As a teenager the fair was the place to be in Springfield every summer. Many youth worked there while others had jobs outside the fair. The Fortners were the competition when you worked at Dog ‘N Suds. It was a friendly competition between the Fortner’s A&W’s and the Costello’s Dog ‘N Suds. Both families were Christians and their businesses were anchored in their faith.
Root beer connoisseurs had their favorite and that was how they determined where they went. Hillcrest students in the seventies did not generally go to the drive-in on Glenstone. Your Examiner worked at that Dog ‘N Suds location. Because of this, when not working, one must visit both establishments to see every friend. Chris and Mike were on Kearney at their Dad, Dan’s place, except during the fair. The A&W’s on the fairgrounds were their home then.
After graduation things often change. Not for the Fortners. The franchise expanded and soon even the old D&S became a Fortner A&W restaurant. Mike and Chris were still there at the fair as was Mike’s wife, Diana.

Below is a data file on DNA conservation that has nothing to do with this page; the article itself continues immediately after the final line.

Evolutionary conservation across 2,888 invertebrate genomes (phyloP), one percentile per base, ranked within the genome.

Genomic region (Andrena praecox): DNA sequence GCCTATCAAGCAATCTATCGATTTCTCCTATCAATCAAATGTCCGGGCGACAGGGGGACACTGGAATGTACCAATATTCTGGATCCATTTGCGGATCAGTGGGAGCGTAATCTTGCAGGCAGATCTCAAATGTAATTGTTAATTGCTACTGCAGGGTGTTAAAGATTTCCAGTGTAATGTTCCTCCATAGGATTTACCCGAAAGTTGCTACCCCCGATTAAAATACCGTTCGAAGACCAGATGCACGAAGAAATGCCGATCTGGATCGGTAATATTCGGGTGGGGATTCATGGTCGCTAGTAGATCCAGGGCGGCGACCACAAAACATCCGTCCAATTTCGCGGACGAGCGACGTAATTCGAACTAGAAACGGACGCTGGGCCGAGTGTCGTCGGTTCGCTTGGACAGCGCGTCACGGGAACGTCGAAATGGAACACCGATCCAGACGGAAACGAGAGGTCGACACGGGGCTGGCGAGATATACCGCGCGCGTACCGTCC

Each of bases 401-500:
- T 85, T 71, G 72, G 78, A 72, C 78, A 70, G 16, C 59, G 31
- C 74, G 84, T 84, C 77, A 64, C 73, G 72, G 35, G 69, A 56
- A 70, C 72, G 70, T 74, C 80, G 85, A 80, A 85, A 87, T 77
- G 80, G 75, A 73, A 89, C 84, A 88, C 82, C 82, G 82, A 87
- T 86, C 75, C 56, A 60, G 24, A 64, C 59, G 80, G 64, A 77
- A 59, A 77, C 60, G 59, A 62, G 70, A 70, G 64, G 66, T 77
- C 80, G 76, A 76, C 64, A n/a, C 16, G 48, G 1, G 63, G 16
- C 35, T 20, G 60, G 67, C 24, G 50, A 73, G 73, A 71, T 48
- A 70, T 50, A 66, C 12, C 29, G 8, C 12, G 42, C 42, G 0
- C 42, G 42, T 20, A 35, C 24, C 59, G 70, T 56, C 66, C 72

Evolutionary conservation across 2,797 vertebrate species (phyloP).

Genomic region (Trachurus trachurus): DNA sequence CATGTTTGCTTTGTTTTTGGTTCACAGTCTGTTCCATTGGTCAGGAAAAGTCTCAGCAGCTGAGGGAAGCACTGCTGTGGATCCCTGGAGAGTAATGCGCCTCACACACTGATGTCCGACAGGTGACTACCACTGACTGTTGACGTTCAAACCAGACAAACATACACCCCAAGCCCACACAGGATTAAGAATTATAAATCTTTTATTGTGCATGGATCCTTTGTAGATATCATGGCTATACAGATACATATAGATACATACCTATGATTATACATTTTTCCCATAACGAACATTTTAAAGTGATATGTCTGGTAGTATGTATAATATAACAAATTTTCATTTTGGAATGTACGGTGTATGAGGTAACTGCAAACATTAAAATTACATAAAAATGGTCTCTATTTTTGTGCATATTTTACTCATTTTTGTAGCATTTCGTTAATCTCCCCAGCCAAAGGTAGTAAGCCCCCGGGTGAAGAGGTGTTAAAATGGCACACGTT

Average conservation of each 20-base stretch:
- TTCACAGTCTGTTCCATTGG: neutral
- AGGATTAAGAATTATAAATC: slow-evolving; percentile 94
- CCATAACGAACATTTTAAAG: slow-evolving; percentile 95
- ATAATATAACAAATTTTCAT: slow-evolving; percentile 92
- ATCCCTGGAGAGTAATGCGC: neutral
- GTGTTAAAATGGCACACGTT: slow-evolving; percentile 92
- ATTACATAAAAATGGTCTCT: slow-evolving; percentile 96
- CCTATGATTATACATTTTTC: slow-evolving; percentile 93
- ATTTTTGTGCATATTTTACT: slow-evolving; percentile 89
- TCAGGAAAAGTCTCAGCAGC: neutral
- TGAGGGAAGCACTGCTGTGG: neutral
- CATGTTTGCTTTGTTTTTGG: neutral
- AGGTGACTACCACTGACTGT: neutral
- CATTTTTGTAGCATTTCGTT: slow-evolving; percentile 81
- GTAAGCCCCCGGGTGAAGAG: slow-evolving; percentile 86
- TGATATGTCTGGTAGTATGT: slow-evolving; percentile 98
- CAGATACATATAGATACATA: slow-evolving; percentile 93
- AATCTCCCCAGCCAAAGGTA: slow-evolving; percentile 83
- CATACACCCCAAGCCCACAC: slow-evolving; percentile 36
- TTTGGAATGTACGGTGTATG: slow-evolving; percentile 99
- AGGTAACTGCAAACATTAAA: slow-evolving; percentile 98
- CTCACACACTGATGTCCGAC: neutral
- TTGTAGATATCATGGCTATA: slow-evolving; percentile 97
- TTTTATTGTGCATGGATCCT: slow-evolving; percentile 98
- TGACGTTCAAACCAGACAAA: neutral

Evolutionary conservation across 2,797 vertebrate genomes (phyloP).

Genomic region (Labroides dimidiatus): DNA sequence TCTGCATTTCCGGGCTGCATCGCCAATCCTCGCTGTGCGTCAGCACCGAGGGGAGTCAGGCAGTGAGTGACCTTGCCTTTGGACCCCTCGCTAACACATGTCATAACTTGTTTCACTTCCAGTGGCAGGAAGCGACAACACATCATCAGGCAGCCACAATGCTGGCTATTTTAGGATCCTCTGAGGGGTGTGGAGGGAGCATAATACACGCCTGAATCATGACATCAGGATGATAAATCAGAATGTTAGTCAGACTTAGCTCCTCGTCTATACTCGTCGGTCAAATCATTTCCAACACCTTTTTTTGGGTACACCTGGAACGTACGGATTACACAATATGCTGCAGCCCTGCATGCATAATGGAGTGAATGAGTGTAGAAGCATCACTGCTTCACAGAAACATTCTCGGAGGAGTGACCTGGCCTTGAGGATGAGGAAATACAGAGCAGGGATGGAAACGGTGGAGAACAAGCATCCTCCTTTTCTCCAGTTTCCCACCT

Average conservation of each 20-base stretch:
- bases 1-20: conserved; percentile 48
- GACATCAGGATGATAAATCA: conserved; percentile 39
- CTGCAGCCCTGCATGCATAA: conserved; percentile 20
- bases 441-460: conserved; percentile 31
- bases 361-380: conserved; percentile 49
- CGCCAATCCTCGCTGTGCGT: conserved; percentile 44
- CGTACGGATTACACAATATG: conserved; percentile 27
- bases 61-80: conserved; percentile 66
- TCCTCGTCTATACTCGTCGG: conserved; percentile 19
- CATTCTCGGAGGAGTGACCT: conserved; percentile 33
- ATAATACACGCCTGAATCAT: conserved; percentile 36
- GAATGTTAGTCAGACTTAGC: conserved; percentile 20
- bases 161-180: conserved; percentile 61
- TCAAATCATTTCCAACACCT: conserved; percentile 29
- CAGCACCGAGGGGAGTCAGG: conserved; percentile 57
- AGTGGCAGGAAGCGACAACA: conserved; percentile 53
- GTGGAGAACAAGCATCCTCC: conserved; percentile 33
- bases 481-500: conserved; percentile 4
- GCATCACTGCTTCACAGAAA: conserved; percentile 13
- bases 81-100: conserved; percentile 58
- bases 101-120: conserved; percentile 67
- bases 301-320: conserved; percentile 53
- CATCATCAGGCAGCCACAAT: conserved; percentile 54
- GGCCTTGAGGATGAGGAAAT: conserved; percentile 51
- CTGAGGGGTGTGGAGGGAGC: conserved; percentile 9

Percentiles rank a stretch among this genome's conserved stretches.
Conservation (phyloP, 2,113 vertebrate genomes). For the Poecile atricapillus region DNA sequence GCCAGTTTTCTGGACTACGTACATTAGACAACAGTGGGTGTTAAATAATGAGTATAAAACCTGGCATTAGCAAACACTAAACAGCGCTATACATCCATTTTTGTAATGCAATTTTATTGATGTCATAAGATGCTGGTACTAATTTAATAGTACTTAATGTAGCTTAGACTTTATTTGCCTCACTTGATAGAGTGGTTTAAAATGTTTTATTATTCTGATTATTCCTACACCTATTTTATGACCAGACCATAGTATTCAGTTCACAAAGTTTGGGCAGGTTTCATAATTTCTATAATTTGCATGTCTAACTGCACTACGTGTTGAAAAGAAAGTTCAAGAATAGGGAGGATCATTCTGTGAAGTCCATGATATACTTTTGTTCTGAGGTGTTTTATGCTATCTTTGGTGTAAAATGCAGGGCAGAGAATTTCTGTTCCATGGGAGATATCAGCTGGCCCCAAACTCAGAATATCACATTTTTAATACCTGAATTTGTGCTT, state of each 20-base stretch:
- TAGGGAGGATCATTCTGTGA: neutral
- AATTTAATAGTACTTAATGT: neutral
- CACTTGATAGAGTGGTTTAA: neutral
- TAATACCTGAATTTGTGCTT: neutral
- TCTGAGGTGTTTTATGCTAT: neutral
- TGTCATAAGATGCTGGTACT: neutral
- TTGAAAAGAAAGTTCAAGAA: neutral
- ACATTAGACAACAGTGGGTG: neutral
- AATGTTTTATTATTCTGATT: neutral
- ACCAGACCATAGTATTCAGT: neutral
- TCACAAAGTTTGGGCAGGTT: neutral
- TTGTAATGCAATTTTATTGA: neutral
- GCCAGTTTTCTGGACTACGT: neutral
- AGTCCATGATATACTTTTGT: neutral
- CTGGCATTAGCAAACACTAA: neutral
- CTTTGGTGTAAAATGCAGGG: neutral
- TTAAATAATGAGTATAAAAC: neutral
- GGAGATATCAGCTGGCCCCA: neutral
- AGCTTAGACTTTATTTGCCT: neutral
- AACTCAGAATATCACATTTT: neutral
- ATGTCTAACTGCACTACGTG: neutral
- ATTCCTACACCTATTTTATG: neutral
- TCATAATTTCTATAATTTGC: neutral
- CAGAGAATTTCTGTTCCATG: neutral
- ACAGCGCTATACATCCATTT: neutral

The generations changed. The restaurants were closed and sold. The A&W logo was removed from the stands on the fairgrounds, but the Fortners, Mike, Chris and Di, continued to run them until a few years ago. They also added the Pinapple Whip stands that are a perennial favorite in the Ozarks.
All three Kensinger girls, Heather, Michelle and Kayla, learned to count change and “If you have time to lean, you have time to clean.” from the Fortners. This father is proud to count them as friends of the family.
It is difficult to know how many doctors, lawyers, nurses, teachers, dads, moms and possibly even grandfathers and grandmothers owe their start to Mike and his family. While they mourn his loss in Springfield, many will celebrate this man’s legacy from afar. While he is remembered here, it will be only a short time before he will be greeted once again. He was one of the first of us to hear, “Well done, good and faithful servant.”